G. Pirker, N. Zimmermann, R. Martínez (2021) in: Patricia Hladschik, Claudia Lenz, Georg Pirker (Ed.) (2021). The Reference Framework of Competences for Democratic Culture and the Non-formal Education Sector. With articles of O. Jantschek, L. Meijer, S. Oesterle, H. Lorenzen, T. Nieselt and contributions from P. Carega, N. Zimmermann, R. Martínez. 91 pages, DARE network Democracy and Human Rights Education in Europe, DARE Blue Lines, Brussels, 2020.
Some thoughts about learning
Learning can take place everywhere, at any age and in any situation. Successful and relevant application of learning happens when individuals activate and apply their knowledge, attitudes and skills in a specific situation. Knowledge, skills and attitudes complete and support each other and by doing so, they help people to master complex challenges in private, social and professional situations.
From a lifelong learning perspective, people spend a short amount of time in education institutions. But does learning stop afterwards, and does it only take place in formalised structures? Probably not. Even those that are uneager to learn in a conscious way will do it often unconsciously, or in educational jargon, ‘informally’: describing ‘forms of learning that are intentional or deliberate but are not institutionalised’ (UNESCO Glossary).
Outside of formal learning settings, there are vast frames and opportunities where learning continues and where people use opportunities for self-development. People learn intentionally based on interest in groups or in provision of youth work, in and out of school, in society, jobs, families, from books, trainings, or through civil engagement and volunteering. Learning experiences form a lifelong learning biography and are part of a continuing process. Learning relates to connecting experience acquired in different social roles and in different fields of education. At the end, the impact of education, training and of learning tests whether a learner is able to draw from diverse experiences in order to apply them in concrete (new) situations.
Competence frameworks describe the goal of learning as an individual ability, while traditionally, goals often follow an overly strong topical logic. Instead of thinking about ‘what elements do I have to teach?’, the question shifts rather to: ‘What should learners be able to do afterwards?’ or even more broadly, recognising that what is being perceived as the relevant learning paths from any designed learning can vary a bit from the participant’s perspective.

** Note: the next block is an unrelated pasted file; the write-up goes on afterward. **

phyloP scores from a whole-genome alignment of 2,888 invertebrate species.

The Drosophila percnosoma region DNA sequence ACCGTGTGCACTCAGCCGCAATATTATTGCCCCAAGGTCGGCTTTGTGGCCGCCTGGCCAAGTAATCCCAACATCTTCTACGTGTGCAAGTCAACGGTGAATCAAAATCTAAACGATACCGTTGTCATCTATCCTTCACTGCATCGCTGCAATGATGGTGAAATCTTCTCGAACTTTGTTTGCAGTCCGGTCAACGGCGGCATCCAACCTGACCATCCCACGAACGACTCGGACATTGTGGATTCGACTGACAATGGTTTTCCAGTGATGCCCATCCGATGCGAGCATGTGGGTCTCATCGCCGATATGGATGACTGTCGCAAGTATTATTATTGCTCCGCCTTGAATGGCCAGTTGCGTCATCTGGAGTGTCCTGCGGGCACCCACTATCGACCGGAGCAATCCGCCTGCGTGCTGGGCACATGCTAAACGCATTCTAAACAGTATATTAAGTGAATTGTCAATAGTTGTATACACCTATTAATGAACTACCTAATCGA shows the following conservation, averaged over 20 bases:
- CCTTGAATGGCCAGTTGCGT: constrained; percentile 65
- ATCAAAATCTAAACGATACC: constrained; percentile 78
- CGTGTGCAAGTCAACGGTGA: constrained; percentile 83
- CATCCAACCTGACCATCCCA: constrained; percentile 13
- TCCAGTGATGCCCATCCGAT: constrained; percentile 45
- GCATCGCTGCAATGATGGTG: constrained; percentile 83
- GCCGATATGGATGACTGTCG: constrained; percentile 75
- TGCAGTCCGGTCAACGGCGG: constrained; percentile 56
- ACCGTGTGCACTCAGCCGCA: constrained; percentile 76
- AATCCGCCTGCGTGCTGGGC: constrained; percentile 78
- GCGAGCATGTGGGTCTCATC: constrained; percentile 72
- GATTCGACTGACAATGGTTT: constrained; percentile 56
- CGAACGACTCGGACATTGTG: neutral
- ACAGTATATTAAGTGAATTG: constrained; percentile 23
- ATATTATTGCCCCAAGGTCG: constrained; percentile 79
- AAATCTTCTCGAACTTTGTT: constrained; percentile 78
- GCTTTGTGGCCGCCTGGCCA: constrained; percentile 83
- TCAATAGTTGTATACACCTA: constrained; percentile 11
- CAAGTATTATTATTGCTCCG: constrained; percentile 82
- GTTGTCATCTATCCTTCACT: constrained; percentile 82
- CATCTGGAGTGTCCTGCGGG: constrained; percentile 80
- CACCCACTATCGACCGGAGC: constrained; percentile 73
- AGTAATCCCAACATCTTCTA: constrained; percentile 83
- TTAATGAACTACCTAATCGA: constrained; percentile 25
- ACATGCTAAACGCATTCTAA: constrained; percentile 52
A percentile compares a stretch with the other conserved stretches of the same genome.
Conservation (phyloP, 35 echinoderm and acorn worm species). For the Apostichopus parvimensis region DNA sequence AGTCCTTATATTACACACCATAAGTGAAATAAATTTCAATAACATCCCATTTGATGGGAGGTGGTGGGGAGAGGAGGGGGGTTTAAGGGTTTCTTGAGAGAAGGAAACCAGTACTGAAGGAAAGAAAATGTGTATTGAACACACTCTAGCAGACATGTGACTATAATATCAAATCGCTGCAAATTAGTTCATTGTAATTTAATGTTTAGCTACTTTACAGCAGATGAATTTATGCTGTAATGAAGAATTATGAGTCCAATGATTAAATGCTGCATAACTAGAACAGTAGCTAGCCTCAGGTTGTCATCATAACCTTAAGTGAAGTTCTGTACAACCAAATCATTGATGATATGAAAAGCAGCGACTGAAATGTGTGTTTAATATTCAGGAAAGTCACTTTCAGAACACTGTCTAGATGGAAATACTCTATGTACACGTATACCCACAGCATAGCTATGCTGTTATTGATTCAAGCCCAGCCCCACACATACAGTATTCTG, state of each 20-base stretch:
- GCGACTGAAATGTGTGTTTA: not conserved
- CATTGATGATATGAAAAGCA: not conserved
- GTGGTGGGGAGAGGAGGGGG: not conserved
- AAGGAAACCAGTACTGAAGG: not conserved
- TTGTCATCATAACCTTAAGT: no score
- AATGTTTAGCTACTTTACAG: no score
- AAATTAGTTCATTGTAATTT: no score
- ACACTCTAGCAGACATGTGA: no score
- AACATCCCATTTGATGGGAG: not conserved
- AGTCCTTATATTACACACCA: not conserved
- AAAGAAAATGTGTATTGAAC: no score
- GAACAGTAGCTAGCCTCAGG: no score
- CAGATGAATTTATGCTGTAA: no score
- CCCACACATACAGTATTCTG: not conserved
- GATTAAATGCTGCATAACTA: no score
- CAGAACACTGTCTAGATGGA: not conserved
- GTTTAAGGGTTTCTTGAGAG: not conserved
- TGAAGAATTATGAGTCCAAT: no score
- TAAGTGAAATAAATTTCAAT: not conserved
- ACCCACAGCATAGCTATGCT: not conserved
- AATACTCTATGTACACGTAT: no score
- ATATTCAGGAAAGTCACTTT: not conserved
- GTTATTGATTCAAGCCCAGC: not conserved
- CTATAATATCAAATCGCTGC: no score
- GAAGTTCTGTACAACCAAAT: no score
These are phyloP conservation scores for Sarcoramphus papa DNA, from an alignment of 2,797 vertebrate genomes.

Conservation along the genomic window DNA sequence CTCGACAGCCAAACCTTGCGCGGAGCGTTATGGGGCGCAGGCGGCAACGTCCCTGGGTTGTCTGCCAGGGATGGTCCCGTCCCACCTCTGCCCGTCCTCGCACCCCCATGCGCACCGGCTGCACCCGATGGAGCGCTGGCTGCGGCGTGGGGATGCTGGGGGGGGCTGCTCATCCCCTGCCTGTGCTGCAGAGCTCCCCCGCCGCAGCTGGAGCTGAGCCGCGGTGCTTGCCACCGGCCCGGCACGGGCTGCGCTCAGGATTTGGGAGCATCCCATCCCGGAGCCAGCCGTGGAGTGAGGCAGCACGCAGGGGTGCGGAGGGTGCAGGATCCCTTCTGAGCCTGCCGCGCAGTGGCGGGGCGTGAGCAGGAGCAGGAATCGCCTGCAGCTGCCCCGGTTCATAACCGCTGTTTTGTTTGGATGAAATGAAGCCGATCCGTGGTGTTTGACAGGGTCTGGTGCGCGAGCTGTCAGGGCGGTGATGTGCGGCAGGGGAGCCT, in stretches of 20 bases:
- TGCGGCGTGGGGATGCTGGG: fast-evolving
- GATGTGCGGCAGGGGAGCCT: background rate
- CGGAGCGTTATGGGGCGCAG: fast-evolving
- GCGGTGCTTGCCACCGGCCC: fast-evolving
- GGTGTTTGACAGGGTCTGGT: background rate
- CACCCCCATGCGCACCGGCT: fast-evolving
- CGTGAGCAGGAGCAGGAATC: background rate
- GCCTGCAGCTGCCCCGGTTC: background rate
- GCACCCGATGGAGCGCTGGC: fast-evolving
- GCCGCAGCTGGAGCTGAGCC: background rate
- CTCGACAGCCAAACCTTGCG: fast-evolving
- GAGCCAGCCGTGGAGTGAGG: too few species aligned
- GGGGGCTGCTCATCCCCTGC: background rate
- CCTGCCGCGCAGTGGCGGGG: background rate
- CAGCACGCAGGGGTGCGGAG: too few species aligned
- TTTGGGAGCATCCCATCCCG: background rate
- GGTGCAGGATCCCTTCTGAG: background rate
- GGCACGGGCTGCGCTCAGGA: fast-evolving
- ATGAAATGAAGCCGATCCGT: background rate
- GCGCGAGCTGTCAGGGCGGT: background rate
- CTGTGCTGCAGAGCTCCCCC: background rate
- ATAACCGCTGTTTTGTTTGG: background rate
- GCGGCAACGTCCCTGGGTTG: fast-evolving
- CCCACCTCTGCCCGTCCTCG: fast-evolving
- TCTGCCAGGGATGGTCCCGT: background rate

A competence-centred approach assumes that it can be most effective to combine these learnings outside the formal setting with a conscious learning design – to transform informal learning into ‘non-formal’: ‘Learning which is embedded in planned activities not explicitly designated as learning (in terms of learning objectives, learning time or learning support. Non-formal learning is intentional from the learner’s point of view’ (CEDEFOP Glossary), but accompanied by professional educators/facilitators and oriented on a topic. Competence frameworks support creating such embedded learning outside the formal context so that learning does not take place only in formal education institutions. They also provide orientation to educators and learners in the absence of a curricular structure and help to see the golden thread in activities that go beyond a simple topic-structured agenda.
Youth Work Principles and Non-formal Learning
There are seven guiding characteristics of non-formal learning activities:
1. Voluntary, holistic and process-oriented
2. Accessible for everyone (ideally)
3. Organised process with educational goals
4. Participative and learner-centred
5. Based on experience and action and the needs of the learners
6. Provides life skills and prepares learners for their role as active citizens
7. Includes both individual learning and learning in groups
In outlining the central aims of non-formal citizenship education with youth, one can also draw a connection to competence frameworks in the context of democracy learning:
- They aim at personal growth and development of learners as individual and social beings and prioritise self-reflection and self-directed learning with a focus on personal attitudes and democratic self-efficacy.
- They enable learning in the practical skills dimension – achieving social impact, participating and civic engagement (capacity building).
- They include, certainly, the learning dimension of classical knowledge about democracy.
- In addressing knowledge, skill and attitude competences, they evolve and support the application of democracy in a holistic way: as a form of governance, form of organising social processes, intellectual concept and as a form of living.
Civic education with youth, as also mirrored in European Education for Democratic Citizenship and Human Rights Education (EDC/HRE) and youth policies, as set out by the European Youth Work Agenda, aims to develop competences for democratic (inter) action and critical action and thinking and supports awareness-raising to understand power relations in our societies. A core of democracy learning with young people is to acknowledge our reciprocal responsibilities as educators and learners for human rights and for emancipatory and power critical effects of learning.